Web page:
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Panorama and Map Stitching Software for AP Use


Gravity Tester
Hey all, I'm ready to do some panoramas and mapping with my Arducopter equipped TBS Discovery. I am wondering if anyone has experience with the processing side of things. What is a good free program I can use to stitch together all the photos off my camera into a nice panorama? I'd rather not have to purchase anything as I am only doing this for fun and experimentation at the moment.

With regards to mapping, I know of DroneDeploy from an FT episode a little while back. The iOS app won't work with Arducopter, but I believe I can still use the computer program to stitch together maps. Are there any other mapping programs I should know about?

Thanks everyone! PS: Check out this website if you want to see why I'm getting in to this.


Winter is coming
I had quickly looked into this for helping a friend with mapping their property using my APM equipped blunt nose versa wing, but quickly realized I just don't have the hardware and time to do a good job. Nevertheless, I found this OpenStreetMaps contributers' wiki entry on this subject useful:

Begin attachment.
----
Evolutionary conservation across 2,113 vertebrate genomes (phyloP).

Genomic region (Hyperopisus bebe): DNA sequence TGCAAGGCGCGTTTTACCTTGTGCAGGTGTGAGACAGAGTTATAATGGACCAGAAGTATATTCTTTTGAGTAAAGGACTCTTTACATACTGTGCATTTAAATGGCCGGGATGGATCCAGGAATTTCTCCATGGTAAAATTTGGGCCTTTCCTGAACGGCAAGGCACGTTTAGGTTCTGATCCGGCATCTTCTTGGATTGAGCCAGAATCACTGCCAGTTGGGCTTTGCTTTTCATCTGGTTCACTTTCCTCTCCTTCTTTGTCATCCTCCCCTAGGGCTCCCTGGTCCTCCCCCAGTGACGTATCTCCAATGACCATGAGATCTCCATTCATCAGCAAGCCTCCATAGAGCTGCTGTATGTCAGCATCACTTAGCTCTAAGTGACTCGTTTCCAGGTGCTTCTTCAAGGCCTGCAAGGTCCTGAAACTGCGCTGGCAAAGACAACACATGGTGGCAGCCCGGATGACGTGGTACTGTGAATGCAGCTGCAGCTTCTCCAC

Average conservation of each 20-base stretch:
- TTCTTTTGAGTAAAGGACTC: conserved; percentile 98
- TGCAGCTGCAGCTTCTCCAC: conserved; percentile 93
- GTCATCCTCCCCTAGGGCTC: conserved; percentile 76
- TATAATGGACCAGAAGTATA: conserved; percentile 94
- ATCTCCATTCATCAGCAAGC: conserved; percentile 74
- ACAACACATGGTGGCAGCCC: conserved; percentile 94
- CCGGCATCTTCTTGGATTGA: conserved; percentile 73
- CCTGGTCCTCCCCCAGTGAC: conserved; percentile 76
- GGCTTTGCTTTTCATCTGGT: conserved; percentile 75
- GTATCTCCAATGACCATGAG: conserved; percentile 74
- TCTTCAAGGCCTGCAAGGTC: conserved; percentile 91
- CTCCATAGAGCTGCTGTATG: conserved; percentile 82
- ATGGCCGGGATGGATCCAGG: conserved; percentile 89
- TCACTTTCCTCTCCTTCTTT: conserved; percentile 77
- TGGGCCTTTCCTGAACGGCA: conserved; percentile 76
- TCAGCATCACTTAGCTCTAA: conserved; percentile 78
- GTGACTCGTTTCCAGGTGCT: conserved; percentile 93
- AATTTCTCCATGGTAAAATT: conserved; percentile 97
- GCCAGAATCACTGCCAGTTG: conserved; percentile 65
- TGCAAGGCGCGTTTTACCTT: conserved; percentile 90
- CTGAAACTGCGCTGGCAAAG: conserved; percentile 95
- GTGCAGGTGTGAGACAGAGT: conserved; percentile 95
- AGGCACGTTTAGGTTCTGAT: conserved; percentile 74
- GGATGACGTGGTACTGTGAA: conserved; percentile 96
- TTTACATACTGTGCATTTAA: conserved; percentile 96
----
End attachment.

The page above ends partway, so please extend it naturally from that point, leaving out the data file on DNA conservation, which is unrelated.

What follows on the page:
Ultimately, my friend said he would simply like a couple of identical passes over his property at different seasons to see the change. With APM, this was easy as I simply mapped a mission that covered his property, uploaded it to the flight controller, and let it go. If you save the mission on a computer, you can re-upload at different times during the year and run the same mission. It's remarkably accurate as long as you have similar wind conditions and good GPS reception (aren't flying when Sun-spot activity is high). So, I upload the mission I setup for him at a suitable time in early Spring, Summer, Fall and Winter, with my mobius B lens camera set for video recording in 1080p/30fps mode with a locked exposure setting for each flight.